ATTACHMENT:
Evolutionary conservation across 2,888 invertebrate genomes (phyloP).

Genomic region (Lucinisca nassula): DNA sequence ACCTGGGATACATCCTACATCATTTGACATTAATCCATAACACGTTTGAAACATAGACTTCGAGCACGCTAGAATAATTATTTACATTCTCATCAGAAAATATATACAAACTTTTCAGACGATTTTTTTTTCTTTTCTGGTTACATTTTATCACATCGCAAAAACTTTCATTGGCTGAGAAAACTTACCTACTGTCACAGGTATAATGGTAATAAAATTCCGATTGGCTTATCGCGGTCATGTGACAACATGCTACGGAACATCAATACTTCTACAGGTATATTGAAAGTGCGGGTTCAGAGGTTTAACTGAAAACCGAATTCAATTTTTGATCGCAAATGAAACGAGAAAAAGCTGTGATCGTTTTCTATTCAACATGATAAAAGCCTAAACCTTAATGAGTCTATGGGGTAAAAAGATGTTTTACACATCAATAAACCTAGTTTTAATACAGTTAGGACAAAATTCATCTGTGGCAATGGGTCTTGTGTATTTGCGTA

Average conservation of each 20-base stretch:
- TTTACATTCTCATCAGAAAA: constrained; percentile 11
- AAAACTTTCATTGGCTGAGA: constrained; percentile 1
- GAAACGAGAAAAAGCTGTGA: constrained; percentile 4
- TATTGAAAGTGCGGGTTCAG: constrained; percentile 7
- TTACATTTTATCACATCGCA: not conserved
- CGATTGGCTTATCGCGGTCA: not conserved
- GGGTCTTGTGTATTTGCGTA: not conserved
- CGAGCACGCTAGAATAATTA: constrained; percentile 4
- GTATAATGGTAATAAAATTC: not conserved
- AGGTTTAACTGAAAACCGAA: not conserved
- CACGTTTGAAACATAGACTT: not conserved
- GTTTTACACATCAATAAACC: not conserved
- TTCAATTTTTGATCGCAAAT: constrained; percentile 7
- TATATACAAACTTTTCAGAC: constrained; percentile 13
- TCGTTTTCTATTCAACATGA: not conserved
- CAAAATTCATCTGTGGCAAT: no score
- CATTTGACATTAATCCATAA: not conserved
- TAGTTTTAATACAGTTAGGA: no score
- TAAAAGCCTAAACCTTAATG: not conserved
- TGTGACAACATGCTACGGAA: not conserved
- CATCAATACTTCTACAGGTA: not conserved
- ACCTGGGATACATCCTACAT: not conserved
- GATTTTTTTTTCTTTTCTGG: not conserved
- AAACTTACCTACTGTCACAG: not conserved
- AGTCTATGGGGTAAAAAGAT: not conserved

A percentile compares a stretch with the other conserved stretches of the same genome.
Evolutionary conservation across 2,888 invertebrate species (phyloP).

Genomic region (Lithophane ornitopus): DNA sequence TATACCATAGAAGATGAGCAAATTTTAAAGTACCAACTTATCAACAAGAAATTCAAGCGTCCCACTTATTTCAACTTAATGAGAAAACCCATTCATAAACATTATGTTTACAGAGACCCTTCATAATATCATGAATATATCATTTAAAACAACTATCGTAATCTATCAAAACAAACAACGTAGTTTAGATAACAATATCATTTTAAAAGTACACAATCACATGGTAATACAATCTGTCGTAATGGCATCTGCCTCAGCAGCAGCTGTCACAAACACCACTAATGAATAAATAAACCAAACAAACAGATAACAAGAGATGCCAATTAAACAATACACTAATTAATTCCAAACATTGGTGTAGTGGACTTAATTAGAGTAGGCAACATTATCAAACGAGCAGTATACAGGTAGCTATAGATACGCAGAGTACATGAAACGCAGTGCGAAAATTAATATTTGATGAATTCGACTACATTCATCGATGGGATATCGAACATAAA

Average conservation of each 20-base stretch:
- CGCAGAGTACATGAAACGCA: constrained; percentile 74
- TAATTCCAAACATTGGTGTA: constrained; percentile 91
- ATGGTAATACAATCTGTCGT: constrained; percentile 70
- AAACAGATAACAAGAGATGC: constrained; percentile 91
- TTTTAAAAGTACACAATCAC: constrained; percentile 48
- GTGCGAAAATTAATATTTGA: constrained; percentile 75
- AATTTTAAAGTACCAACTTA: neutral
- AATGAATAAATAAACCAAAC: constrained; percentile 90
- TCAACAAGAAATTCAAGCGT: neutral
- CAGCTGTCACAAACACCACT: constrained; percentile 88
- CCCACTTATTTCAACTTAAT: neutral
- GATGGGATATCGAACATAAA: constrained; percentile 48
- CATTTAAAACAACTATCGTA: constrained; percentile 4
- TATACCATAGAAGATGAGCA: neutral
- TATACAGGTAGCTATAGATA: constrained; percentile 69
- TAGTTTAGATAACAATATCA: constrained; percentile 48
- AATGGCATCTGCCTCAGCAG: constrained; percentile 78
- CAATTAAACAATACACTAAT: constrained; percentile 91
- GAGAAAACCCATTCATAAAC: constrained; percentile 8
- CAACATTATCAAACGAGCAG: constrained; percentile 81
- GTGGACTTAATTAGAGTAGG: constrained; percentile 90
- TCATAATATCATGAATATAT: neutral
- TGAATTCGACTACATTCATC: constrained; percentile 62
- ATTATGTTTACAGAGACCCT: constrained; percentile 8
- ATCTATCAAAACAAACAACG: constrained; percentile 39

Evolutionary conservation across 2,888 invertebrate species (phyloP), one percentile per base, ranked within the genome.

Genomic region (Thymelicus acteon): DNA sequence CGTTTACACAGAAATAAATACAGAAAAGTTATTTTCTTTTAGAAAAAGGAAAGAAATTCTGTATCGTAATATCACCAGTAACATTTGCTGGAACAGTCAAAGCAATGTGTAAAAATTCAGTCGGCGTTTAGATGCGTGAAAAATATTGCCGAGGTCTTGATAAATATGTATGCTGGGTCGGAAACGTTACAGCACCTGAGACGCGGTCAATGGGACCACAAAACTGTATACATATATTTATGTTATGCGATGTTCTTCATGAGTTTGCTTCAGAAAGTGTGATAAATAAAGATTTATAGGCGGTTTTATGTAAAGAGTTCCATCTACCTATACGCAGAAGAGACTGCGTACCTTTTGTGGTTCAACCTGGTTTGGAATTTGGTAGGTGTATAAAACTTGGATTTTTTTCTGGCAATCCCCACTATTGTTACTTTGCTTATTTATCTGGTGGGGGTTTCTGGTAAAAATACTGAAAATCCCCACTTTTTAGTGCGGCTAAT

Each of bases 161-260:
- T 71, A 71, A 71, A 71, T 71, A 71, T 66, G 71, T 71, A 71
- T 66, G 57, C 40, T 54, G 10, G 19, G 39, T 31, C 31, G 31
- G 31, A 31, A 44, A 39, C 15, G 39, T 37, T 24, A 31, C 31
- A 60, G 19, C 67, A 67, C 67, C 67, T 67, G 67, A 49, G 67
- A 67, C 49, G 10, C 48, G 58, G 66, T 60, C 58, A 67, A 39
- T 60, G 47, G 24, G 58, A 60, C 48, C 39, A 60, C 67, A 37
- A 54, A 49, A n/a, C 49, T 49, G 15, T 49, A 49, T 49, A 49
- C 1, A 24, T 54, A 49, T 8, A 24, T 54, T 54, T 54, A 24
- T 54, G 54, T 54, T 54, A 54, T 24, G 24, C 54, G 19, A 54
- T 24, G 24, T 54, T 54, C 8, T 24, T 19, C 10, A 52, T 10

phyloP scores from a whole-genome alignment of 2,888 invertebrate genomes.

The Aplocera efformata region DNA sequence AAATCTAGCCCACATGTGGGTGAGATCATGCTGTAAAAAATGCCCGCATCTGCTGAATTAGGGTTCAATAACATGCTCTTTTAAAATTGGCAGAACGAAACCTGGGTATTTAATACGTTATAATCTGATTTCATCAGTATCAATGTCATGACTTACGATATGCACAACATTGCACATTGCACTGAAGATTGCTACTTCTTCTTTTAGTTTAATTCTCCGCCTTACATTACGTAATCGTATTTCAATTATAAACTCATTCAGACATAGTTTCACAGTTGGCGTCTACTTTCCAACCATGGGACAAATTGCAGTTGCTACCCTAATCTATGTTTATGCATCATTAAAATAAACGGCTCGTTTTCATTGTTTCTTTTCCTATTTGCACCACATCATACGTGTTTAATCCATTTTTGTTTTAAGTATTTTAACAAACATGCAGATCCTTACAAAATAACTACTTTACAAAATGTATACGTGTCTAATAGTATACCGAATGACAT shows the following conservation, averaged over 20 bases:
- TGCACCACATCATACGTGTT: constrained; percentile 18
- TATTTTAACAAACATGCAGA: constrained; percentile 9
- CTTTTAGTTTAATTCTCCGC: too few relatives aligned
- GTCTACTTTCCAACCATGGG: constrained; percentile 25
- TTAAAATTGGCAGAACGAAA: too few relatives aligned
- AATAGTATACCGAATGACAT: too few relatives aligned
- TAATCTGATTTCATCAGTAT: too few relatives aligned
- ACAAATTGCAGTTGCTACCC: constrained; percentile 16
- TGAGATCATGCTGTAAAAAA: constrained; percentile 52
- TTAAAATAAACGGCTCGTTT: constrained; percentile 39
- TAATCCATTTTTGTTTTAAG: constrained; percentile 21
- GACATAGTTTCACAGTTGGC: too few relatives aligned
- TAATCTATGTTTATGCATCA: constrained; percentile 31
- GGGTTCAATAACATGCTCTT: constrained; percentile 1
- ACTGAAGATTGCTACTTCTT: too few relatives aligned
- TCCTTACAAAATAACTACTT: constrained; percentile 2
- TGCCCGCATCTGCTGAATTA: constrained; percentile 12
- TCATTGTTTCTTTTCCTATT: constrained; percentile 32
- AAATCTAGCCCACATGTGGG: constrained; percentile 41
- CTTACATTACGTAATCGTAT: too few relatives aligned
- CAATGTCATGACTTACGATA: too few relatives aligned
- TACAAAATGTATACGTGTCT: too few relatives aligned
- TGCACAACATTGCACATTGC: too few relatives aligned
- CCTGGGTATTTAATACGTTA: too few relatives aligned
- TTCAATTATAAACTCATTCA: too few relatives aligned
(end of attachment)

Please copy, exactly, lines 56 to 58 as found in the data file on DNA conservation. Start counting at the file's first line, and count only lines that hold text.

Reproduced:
- ATTATGTTTACAGAGACCCT: constrained; percentile 8
- ATCTATCAAAACAAACAACG: constrained; percentile 39

Evolutionary conservation across 2,888 invertebrate species (phyloP), one percentile per base, ranked within the genome.